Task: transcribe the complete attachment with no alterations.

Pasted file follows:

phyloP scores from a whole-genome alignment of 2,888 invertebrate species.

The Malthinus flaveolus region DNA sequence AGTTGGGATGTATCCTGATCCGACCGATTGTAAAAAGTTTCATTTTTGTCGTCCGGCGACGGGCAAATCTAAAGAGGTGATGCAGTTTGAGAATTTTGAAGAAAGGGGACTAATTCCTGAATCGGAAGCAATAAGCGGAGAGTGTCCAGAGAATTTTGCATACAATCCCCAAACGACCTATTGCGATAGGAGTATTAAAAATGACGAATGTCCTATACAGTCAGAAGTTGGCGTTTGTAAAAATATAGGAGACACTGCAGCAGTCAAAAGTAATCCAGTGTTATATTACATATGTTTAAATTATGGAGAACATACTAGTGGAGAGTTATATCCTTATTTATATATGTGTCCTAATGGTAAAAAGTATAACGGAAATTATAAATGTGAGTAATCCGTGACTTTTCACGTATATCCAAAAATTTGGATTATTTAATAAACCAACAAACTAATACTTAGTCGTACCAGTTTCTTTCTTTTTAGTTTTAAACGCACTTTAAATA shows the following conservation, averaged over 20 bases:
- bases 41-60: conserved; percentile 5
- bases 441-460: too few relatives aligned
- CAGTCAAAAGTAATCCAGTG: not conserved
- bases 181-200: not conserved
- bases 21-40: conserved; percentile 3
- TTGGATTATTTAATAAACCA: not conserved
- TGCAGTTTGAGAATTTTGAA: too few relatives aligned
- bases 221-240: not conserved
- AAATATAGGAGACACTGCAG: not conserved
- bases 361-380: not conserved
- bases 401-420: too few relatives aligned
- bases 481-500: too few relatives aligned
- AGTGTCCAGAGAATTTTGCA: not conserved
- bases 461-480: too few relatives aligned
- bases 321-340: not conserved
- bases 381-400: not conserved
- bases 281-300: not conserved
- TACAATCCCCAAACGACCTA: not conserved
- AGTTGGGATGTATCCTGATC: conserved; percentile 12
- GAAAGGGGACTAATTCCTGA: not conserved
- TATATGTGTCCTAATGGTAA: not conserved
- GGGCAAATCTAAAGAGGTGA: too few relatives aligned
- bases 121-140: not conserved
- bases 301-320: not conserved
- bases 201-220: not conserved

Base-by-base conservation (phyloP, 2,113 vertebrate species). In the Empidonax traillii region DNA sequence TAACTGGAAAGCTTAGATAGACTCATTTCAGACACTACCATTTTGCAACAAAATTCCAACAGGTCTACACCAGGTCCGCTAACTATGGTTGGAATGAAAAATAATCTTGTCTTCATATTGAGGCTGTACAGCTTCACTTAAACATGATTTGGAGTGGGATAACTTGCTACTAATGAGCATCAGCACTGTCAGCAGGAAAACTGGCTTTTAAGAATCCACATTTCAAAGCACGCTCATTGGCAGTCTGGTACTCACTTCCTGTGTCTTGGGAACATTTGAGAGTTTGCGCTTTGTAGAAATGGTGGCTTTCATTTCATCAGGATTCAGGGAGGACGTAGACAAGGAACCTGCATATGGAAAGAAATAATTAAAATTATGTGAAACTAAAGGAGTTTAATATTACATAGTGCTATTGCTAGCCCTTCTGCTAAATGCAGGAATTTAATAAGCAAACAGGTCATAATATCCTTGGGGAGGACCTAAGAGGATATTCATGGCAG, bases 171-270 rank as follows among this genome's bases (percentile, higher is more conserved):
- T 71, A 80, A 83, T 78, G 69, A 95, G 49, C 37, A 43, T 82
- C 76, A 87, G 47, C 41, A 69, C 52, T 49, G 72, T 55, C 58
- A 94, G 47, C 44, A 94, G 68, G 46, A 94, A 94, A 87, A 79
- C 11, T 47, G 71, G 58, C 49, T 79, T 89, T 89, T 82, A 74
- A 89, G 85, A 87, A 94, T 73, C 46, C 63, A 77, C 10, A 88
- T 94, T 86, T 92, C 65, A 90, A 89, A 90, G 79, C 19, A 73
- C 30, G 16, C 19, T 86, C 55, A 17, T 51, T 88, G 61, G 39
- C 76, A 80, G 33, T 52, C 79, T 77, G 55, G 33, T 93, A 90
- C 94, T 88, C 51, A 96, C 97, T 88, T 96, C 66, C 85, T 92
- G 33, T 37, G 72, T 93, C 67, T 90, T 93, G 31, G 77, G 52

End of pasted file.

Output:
phyloP scores from a whole-genome alignment of 2,888 invertebrate species.

The Malthinus flaveolus region DNA sequence AGTTGGGATGTATCCTGATCCGACCGATTGTAAAAAGTTTCATTTTTGTCGTCCGGCGACGGGCAAATCTAAAGAGGTGATGCAGTTTGAGAATTTTGAAGAAAGGGGACTAATTCCTGAATCGGAAGCAATAAGCGGAGAGTGTCCAGAGAATTTTGCATACAATCCCCAAACGACCTATTGCGATAGGAGTATTAAAAATGACGAATGTCCTATACAGTCAGAAGTTGGCGTTTGTAAAAATATAGGAGACACTGCAGCAGTCAAAAGTAATCCAGTGTTATATTACATATGTTTAAATTATGGAGAACATACTAGTGGAGAGTTATATCCTTATTTATATATGTGTCCTAATGGTAAAAAGTATAACGGAAATTATAAATGTGAGTAATCCGTGACTTTTCACGTATATCCAAAAATTTGGATTATTTAATAAACCAACAAACTAATACTTAGTCGTACCAGTTTCTTTCTTTTTAGTTTTAAACGCACTTTAAATA shows the following conservation, averaged over 20 bases:
- bases 41-60: conserved; percentile 5
- bases 441-460: too few relatives aligned
- CAGTCAAAAGTAATCCAGTG: not conserved
- bases 181-200: not conserved
- bases 21-40: conserved; percentile 3
- TTGGATTATTTAATAAACCA: not conserved
- TGCAGTTTGAGAATTTTGAA: too few relatives aligned
- bases 221-240: not conserved
- AAATATAGGAGACACTGCAG: not conserved
- bases 361-380: not conserved
- bases 401-420: too few relatives aligned
- bases 481-500: too few relatives aligned
- AGTGTCCAGAGAATTTTGCA: not conserved
- bases 461-480: too few relatives aligned
- bases 321-340: not conserved
- bases 381-400: not conserved
- bases 281-300: not conserved
- TACAATCCCCAAACGACCTA: not conserved
- AGTTGGGATGTATCCTGATC: conserved; percentile 12
- GAAAGGGGACTAATTCCTGA: not conserved
- TATATGTGTCCTAATGGTAA: not conserved
- GGGCAAATCTAAAGAGGTGA: too few relatives aligned
- bases 121-140: not conserved
- bases 301-320: not conserved
- bases 201-220: not conserved

Base-by-base conservation (phyloP, 2,113 vertebrate species). In the Empidonax traillii region DNA sequence TAACTGGAAAGCTTAGATAGACTCATTTCAGACACTACCATTTTGCAACAAAATTCCAACAGGTCTACACCAGGTCCGCTAACTATGGTTGGAATGAAAAATAATCTTGTCTTCATATTGAGGCTGTACAGCTTCACTTAAACATGATTTGGAGTGGGATAACTTGCTACTAATGAGCATCAGCACTGTCAGCAGGAAAACTGGCTTTTAAGAATCCACATTTCAAAGCACGCTCATTGGCAGTCTGGTACTCACTTCCTGTGTCTTGGGAACATTTGAGAGTTTGCGCTTTGTAGAAATGGTGGCTTTCATTTCATCAGGATTCAGGGAGGACGTAGACAAGGAACCTGCATATGGAAAGAAATAATTAAAATTATGTGAAACTAAAGGAGTTTAATATTACATAGTGCTATTGCTAGCCCTTCTGCTAAATGCAGGAATTTAATAAGCAAACAGGTCATAATATCCTTGGGGAGGACCTAAGAGGATATTCATGGCAG, bases 171-270 rank as follows among this genome's bases (percentile, higher is more conserved):
- T 71, A 80, A 83, T 78, G 69, A 95, G 49, C 37, A 43, T 82
- C 76, A 87, G 47, C 41, A 69, C 52, T 49, G 72, T 55, C 58
- A 94, G 47, C 44, A 94, G 68, G 46, A 94, A 94, A 87, A 79
- C 11, T 47, G 71, G 58, C 49, T 79, T 89, T 89, T 82, A 74
- A 89, G 85, A 87, A 94, T 73, C 46, C 63, A 77, C 10, A 88
- T 94, T 86, T 92, C 65, A 90, A 89, A 90, G 79, C 19, A 73
- C 30, G 16, C 19, T 86, C 55, A 17, T 51, T 88, G 61, G 39
- C 76, A 80, G 33, T 52, C 79, T 77, G 55, G 33, T 93, A 90
- C 94, T 88, C 51, A 96, C 97, T 88, T 96, C 66, C 85, T 92
- G 33, T 37, G 72, T 93, C 67, T 90, T 93, G 31, G 77, G 52